The bus was late again. It was the fifth goddamn time this week and I'd had about enough. Mr. Jenkins didn't care about late buses, sick kids, or manic-depressive wives who scream one minute and then act as if nothing has happened the next. He only cared about lower costs, more productivity, the company, the company, the company. Screw the company! I could give a shit about the company. The Kriski Report he had hounded me for weeks to finish sat in my briefcase neatly typed and ready to be plopped on his desk.
"Roberts," Jenkins had commanded me, "This report is so important and secret that I want only one copy to be made and delivered to me, personally. Erase everything after you print it out. Do you understand me, Roberts?"
Yeah, I understood. I wished I had the guts to spit in his face when I gave it to him.
Familiar faces I never interacted with or could have cared less about waited at the same bus stop. Day in and day out they stood reading their papers, looking up every few second to watch a non-existent bus seemingly never arrive at the corner. The cloud cover that stretched across the sky was a perfect match for my mood. I preferred the heavy clouds overhead, as blue skies brought me even further down into the deep pit I'd dug myself into all these years.
I stood on the street watching those gray rolling clouds, thinking, What happened to that young idealistic boy? The one who used to dream about making it big, saving the world and collecting accolades for scholarly works. Where did the man go who talked of sailing around the world and climbing the great peaks? Did I choose the wrong course? Could I have ever chosen the right one or did both avenues converge somewhere down the way past my field of vision and doomed me to this existence from the start? I didn't know and I didn't care... No, that's a lie. I did care. I had just become stifled by the realities of life.
The newspaper in my hand held the same depressing drivel as my life did. Kids shooting kids, countries shooting countries, the world ending with a computer meltdown-I stuffed it in the metal wire mesh trash can.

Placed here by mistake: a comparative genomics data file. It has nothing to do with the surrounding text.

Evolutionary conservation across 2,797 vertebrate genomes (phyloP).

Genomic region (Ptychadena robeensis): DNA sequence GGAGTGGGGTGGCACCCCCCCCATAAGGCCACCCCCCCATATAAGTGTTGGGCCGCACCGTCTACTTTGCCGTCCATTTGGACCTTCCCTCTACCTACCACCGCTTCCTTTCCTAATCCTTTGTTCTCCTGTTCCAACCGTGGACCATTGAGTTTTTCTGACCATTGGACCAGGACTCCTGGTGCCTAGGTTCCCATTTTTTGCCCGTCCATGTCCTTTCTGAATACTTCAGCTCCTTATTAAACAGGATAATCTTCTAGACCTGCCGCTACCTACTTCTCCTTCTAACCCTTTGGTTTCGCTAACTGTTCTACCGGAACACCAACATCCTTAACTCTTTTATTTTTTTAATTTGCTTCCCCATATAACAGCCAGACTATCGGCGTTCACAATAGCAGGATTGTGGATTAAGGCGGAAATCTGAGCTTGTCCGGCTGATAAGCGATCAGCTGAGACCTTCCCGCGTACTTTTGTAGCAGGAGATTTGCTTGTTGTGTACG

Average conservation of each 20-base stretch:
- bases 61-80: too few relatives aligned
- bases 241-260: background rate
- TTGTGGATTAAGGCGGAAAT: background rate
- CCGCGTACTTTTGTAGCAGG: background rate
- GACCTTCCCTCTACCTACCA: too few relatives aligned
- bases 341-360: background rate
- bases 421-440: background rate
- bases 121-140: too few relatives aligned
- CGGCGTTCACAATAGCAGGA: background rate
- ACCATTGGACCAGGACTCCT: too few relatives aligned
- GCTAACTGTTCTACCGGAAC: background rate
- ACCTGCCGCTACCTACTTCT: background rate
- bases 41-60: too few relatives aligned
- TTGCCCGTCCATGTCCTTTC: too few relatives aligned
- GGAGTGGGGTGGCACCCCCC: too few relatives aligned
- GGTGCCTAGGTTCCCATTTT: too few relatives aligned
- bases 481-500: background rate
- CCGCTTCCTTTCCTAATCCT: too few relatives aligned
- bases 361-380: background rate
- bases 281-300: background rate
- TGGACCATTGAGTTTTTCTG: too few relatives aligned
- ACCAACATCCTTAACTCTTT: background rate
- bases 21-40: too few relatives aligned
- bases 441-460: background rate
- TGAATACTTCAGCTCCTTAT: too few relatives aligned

My typical mood was enhanced by the pointless ramblings of some homeless drunk pseudo-preacher staggering down the street towards me. My hatred and disdain for these leeches on society was only slightly greater than my own self-hatred and sorry state of affairs.
The dreg immediately locked eyes with me and quickly approached. "Glory be! Praise the Lord and the mighty sons of Allah shall save you!" The words were accompanied by a putrid odor that resembled a symphony of every disgusting scent imaginable.
"Get the goddamn hell away from me! Jerk!" I shouted into the gouged, bearded face of this sewer drain of humanity.
He grabbed my lapels and pulled me close to him causing our bodies to touch. The stench that rose from his body and pierced my nasal cavity was as sharp and acrid as anything I'd ever experienced. My gag reflex immediately began to kick in and I could feel my stomach tightening; the bile was beginning to rise in my esophagus.
"Hhhope. You must have hope and faith and you will be saved." His breath was strong with the scent of stale alcohol.
The briefcase was knocked out my hand and proceeded to crack open on the sidewalk sending the Kriski Report flying. "Get away from me, piece of shit!" I pushed him back and watched him fall back onto the sidewalk as I began to chase the papers now sailing in ten different directions caught the swirl of wind that seemed to rise from nowhere.
"The Lord will save you and make you whole!" the drunk continued to shout, his arms raised, as he stumbled away barely phased by my rebuffing him.
"Jesus Christ! SHIT... NO!" I chased the papers cursing, as I now became morning entertainment for the group of waiting commuters. Their smiles and snickers taunted me. I could see their sideways glances observing my plight as their eyes remained falsely engrossed in The Times, The Star or USA Today. The report continued to scatter around the legs and feet of the group, but they remained ignorant of my circumstances, lifting their feet to let the papers sweep around them, but never once attempting to help. The anger that I already felt was now doubled by the lack of support or concern any of these useless automatons showed. As I raced around trying to collect what was very likely the difference between my having a job and the unemployment line, I couldn't help but scream at these stupid drones. "Can any of you idiots help me? Huh?" but they just buried their heads deeper, not wanting to get involved. I picked up three pages that landed in the puddle of a tipped soda can, shook them off and stuck them in the cracked, battered briefcase. Five more pages settled into gutter where the sidewalk and street join.